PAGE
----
Welsh stresses the importance of gaining "a deep understanding of employers' health insurance plans, because that's where the need starts. Educate employers on the value of a holistic approach to major medical and voluntary benefits. Rely on your benefits carrier to make recommendations specific to the employer. Finally, help employers educate employees on changes and what they mean for them as they sign up for benefits."

Shestack encourages agents to "engage a firm with robust voluntary benefits expertise that looks at product selection through the lens of employee demographic metrics, overall employer-provided benefits and potential gaps in existing client coverages." He says the firm should offer proven communication, enrollment, project management, account management and administrative abilities. "We regularly help retail brokers dissect their books of business to identify employers that can benefit from voluntary products," he adds. "We help define the broker's revenue opportunities and help design a voluntary practice infrastructure that can grow both vertically and horizontally."

Caldwell points out that some carriers focus on generational differences as a primary driver for employees purchasing benefits. "Our research shows that other factors play a greater role," he says. "Integrating advanced data analytics helps us segment employees based on multi-dimensional demographic and financial data."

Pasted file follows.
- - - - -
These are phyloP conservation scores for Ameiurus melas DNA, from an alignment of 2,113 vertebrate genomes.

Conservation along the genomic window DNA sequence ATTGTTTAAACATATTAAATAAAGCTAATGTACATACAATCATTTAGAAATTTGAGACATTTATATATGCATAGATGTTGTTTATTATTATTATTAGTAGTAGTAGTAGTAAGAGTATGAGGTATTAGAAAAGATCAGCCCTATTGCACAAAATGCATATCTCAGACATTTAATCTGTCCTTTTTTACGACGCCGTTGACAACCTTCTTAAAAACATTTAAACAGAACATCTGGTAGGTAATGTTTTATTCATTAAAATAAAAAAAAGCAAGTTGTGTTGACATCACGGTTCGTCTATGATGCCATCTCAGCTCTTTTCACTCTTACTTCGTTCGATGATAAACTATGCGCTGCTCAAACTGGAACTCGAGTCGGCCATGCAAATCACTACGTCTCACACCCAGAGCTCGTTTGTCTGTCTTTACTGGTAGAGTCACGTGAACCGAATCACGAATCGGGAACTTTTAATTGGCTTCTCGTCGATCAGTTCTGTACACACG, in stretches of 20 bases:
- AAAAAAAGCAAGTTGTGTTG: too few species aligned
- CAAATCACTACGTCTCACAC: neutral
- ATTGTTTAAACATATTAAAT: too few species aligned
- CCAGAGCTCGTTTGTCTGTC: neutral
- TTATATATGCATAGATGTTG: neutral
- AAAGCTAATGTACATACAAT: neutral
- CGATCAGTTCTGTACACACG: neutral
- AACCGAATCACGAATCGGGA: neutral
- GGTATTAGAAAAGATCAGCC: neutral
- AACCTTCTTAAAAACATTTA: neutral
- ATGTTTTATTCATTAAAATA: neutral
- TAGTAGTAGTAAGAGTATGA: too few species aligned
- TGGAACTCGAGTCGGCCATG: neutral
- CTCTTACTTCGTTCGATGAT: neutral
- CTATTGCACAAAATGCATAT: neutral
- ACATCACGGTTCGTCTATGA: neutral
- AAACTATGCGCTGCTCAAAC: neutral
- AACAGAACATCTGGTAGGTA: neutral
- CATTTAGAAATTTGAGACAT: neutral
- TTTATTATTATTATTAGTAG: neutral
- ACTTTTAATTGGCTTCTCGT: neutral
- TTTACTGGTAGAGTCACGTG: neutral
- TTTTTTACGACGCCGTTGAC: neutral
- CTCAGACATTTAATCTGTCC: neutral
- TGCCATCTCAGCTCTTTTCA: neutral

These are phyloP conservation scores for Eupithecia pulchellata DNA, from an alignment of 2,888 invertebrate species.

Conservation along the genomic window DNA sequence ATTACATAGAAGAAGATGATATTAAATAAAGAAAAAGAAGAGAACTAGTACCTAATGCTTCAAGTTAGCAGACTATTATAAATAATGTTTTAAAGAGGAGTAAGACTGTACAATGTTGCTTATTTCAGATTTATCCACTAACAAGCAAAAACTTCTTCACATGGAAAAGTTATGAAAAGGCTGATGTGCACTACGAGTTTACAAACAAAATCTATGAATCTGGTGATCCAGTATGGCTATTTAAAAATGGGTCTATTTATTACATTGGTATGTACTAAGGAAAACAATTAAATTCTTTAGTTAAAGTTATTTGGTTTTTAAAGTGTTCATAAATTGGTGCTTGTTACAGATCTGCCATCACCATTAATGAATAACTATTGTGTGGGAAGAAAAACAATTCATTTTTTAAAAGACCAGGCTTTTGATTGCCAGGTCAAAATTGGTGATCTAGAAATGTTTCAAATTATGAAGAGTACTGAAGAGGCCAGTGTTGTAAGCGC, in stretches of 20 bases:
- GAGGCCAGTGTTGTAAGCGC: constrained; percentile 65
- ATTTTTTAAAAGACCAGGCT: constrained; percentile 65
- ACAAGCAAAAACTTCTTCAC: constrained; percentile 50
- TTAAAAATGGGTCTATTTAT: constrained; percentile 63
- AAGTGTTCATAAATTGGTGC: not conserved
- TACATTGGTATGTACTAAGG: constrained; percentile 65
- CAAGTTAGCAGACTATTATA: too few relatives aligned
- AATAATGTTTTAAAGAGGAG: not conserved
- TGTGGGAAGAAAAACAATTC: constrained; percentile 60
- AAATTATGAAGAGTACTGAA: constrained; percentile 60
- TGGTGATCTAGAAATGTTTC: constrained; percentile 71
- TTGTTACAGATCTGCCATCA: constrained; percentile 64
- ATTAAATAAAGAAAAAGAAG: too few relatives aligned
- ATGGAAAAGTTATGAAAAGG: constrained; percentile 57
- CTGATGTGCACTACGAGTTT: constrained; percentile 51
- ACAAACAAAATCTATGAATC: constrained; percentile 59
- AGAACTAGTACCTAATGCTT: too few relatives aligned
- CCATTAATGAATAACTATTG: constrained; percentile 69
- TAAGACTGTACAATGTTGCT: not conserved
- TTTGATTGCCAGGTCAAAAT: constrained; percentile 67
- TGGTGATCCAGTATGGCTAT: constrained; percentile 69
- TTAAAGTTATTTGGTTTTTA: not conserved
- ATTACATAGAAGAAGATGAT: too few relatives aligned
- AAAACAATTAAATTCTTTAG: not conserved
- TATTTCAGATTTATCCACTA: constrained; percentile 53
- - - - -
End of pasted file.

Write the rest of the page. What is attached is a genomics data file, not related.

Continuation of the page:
He says advisors can use this information to evaluate employee populations and review specific product recommendations for each employer. "This leads to a more comprehensive product strategy for employers, increases employee engagement and drives additional revenue for advisors," he adds.

Rockwell encourages agents not to limit their voluntary benefits options. "Remember, identity theft is much more than a fraudulent charge on a credit card," he says. "It's also new accounts, loans, or services opened up in the victim's name without their knowledge. While credit card companies monitor for fraudulent charges on a specific card, they can't detect new credit cards or lines of credit."

He offers this closing advice to agents and brokers: "As you assess different providers, it's important to focus on administrative capabilities and financial stability, in addition to product features."

The author

Dave Willis, CPIA, is a New Hampshire-based insurance freelance writer and regular Rough Notes magazine contributor.